Maté, is aligned with Cockburn in his critique of “normal” as complacent. The normal that Maté perceives is a “toxic culture”1:

the entire context of social structures, belief systems, assumptions, and values that surround us and necessarily pervade every aspect of our lives.

As a social psychiatrist, I subscribe to a broader view of psychiatry—and where possible the kind of “encompassing” vision (his word) that Maté reaches for. So much in his book is congruent with my own writing—from my sociopolitical essay on the Global South13 to my critique of development (see my review of Pluriverse: A Post-Development Dictionary14).

Maté’s stated task is “to lift the veil of common knowledge and received wisdom” using “science and watchful observation” aiming to unfasten “the myths that keep the status quo locked in place.” I thought that Socrates did that in the 4th century BC! The Enlightenment was an update in the 18th century—with Immanuel Kant and his series of “critiques” as it’s era’s new Socrates. Then the Frankfurt School came along with Critical Theory in the mid-20th century to update that critique.

We can throw in a lot of thinkers into that box, from social philosopher Erich Fromm,10 cited by Maté, to Brazil’s Paulo Freire15 on the “pedagogy of the oppressed” and Judith Butler16,17 on “gender trouble” in the US. It would not be an exaggeration to say that much of Western culture has been laboring in the same vineyards, harvesting much the same fruit, and pressing the same wine. Is there any new wine here? Again, what is of use here is a reliable wine of European stock, rebottled and relabeled in Canada for our consumption. On the other hand, many argue that we need to update our understanding of the world in the language of each generation.

Both of these Canadian authors are offering—whether in the clinic or as general advice—an update on Atwood’s18 guide to Canadian literature where she argued that Canadian identity was reflected in the theme of survival. Both Maté and Peterson are arguing that the received wisdom of their professions and society is failing us and offer a guide to surviving contemporary life with its “traumas” and its “chaos.” Read for yourself what these gurus from the Great White North have to say and come to your own conclusions.

Note: There will be no “Second Thoughts” column next week as both the author and the editor will be attending the APA Annual Meeting in New York City.


Dr Di Nicola is a child psychiatrist, family psychotherapist and philosopher in Montreal, Quebec, Canada, where he is Professor of Psychiatry & Addiction Medicine at the University of Montreal and President of the World Association of Social Psychiatry (WASP). He has been recognized with numerous national and international awards, honorary professorships and fellowships, and was recently elected a Fellow of the Canadian Academy of Health Sciences and given the Distinguished Service Award of the American Psychiatric Association. Dr Di Nicola’s work straddles psychiatry and psychotherapy on one side and philosophy and poetry on the other. Dr Di Nicola’s writing includes: A Stranger in the Family: Culture, Families and Therapy (WW Norton, 1997), Letters to a Young Therapist (Atropos Press, 2011, winner of the Camille Laurin Prize of the Quebec Psychiatric Association), and Psychiatry in Crisis: At the Crossroads of Social Sciences, the Humanities, and Neuroscience (with D. Stoyanov; Springer Nature, 2021); and, in the arts, his “Slow Thought Manifesto” (Aeon Magazine, 2018) and Two Kinds of People: Poems from Mile End (Delere Press, 2023, nominated for The Pushcart Prize).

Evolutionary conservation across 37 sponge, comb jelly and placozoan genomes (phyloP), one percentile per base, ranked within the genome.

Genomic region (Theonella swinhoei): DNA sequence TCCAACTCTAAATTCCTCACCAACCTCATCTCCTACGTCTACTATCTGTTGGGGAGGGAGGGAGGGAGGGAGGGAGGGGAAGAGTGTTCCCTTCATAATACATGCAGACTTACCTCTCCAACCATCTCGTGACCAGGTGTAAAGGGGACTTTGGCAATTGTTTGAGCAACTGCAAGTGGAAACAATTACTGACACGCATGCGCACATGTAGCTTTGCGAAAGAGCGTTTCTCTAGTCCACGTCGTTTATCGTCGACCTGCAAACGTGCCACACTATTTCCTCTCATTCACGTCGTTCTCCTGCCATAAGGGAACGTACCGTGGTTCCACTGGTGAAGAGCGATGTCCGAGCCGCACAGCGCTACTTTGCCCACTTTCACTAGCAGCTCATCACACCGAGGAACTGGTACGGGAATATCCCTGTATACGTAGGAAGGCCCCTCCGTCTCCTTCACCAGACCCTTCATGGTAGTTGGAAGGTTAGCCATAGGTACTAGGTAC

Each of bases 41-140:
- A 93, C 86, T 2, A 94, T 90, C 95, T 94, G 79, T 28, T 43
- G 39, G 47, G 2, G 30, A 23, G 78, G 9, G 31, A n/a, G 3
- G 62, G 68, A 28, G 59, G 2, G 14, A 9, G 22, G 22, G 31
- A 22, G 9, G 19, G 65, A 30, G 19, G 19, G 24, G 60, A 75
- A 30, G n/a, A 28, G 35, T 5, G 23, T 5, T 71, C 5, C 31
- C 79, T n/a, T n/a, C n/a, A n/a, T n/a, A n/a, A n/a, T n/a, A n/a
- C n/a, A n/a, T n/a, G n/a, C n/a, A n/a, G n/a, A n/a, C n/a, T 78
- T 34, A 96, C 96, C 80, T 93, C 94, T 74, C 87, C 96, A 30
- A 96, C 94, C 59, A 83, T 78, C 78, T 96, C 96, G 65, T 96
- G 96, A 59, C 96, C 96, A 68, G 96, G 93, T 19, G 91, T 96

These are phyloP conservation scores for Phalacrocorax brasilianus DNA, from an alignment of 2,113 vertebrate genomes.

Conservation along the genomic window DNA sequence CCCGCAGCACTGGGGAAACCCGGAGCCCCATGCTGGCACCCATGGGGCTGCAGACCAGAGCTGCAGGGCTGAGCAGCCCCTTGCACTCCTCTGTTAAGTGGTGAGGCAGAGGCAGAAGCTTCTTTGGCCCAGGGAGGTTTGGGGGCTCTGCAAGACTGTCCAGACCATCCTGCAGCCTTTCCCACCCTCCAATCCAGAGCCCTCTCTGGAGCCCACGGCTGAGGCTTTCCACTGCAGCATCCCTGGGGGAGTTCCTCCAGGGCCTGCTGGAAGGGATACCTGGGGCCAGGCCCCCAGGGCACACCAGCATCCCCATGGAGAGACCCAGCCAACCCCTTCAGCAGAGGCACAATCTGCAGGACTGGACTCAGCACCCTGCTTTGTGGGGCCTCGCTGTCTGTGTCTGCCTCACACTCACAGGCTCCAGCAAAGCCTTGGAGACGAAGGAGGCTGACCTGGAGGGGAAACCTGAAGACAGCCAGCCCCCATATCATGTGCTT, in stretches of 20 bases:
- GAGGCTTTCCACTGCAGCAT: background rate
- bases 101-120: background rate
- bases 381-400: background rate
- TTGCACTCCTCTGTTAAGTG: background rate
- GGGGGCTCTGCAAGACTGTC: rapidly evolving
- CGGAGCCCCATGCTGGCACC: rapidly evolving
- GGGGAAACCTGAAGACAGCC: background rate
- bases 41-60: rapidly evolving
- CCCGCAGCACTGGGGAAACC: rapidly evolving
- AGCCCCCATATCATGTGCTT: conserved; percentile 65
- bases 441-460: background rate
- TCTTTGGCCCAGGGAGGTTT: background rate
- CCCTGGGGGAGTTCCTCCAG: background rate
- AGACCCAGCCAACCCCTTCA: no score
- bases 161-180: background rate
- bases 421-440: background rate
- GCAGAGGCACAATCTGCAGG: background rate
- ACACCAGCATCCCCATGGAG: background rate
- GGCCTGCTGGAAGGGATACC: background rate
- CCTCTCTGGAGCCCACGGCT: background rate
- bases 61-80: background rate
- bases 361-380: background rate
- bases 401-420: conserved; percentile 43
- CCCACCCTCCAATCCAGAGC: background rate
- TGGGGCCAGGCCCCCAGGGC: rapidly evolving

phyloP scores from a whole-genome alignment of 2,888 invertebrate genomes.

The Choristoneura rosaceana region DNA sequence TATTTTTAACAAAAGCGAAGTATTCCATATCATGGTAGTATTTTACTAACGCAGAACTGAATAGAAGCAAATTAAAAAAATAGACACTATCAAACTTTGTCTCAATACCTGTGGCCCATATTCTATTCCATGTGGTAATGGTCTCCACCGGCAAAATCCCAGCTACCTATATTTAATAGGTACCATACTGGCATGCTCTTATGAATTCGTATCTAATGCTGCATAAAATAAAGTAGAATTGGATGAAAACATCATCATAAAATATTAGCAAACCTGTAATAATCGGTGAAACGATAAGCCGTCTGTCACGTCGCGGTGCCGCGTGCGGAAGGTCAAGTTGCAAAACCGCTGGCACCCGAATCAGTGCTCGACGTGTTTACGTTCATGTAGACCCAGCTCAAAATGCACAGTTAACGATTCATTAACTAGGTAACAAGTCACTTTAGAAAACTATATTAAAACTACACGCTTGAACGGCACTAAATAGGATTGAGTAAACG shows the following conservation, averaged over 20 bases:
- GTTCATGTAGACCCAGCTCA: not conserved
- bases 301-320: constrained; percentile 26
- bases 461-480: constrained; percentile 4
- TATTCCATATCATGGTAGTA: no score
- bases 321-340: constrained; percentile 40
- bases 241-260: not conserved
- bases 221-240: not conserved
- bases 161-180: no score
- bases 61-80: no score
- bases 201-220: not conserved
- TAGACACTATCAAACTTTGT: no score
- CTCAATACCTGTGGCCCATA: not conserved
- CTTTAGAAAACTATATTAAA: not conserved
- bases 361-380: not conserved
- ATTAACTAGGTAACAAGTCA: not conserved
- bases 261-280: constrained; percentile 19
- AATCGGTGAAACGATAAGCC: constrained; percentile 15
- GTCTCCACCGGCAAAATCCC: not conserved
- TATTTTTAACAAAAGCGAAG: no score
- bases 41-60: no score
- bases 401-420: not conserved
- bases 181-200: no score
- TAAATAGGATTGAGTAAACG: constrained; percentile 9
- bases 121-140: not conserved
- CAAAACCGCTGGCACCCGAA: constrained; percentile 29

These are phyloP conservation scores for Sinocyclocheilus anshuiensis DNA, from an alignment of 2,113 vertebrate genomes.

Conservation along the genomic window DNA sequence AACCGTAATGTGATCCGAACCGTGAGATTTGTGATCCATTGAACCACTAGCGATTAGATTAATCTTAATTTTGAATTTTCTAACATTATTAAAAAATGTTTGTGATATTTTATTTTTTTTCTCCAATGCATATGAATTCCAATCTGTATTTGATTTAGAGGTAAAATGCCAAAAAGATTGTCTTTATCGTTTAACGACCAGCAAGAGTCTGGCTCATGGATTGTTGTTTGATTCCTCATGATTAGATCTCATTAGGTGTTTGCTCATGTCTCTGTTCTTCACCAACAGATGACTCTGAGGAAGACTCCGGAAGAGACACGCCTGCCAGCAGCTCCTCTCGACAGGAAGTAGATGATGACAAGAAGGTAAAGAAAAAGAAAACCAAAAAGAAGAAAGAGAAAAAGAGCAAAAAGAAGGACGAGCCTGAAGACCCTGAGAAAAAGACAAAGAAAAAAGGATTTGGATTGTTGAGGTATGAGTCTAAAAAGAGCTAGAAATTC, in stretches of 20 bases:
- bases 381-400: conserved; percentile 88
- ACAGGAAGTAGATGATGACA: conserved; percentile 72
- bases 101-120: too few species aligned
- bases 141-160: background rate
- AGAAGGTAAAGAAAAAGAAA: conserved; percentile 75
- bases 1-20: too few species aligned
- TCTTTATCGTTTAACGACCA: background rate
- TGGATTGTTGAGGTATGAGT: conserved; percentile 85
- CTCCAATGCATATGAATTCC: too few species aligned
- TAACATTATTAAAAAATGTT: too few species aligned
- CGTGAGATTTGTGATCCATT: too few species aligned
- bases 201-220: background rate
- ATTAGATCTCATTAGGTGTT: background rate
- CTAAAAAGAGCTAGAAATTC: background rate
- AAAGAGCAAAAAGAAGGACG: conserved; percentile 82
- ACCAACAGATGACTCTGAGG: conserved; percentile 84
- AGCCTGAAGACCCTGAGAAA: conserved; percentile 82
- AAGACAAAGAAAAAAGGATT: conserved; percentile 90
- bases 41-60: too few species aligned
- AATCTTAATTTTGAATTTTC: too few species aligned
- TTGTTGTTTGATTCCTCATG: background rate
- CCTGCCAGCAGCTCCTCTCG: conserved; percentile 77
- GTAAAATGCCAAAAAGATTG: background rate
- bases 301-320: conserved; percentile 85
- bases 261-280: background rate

1. Maté G, Maté D. The Myth of Normal: Trauma, Illness & Healing in a Toxic Culture. Alfred A. Knopf Canada; 2022.

2. Peterson JB. Beyond Order: 12 More Rules for Life. Random House Canada; 2021.

3. Atwood M. The Handmaid’s Tale. McClelland & Stewart; 1985.

4. Atwood M. The Testaments. McClelland & Stewart; 2019.

5. Isaacson W. Kissinger: A Biography. Simon & Schuster; 1992.

6. Di Nicola V, Stoyanov D. Psychiatry in Crisis: At the Crossroads of Social Science, the Humanities, and Neuroscience. Springer Nature; 2021.

7. Self W. A posthumous shock: how everything became trauma. Harper’s Magazine. 2021;12:23-34.

8. Fassin D, Rechtman R. The Empire of Trauma: An Inquiry into the Condition of Victimhood. Gomme R, trans. Princeton University Press; 2009.

9. Di Nicola V. Two trauma communities: a philosophical archaeology of cultural and clinical trauma theories. In: Capretto PT, Boynton E, eds. Trauma and Transcendence: Limits in Theory and Prospects in Thinking. Fordham University Press; 2018:17-52.

10. Fromm E. The Sane Society. Henry Holt; 1955.

11. Hughes R. The Shock of the New. Alfred A. Knopf; 1980.

12. Lasch C. The True and Only Heaven: Progress and Its Critics. W.W. Norton & Co; 1991.

13. Di Nicola V. The Global South: an emergent epistemology for social psychiatry. World Soc Psychiatry. 2020;2:20-26.

14. Di Nicola V. Development and its vicissitudes – a review of Pluriverse: A Post-Development Dictionary. Global Mental Health & Psychiatry Review. 2023;3(1):17-19.

15. Freire P. Pedagogy of the Oppressed, 30th anniversary ed. Bloomsbury; 2000.

16. Butler J. Gender Trouble: Feminism and the Subversion of Identity. Routledge; 1990.

17. Butler J. Who’s Afraid of Gender? Farrar, Straus & Giroux; 2024.

18. Atwood M. Survival: A Thematic Guide to Canadian Literature. House of Anansi; 1972.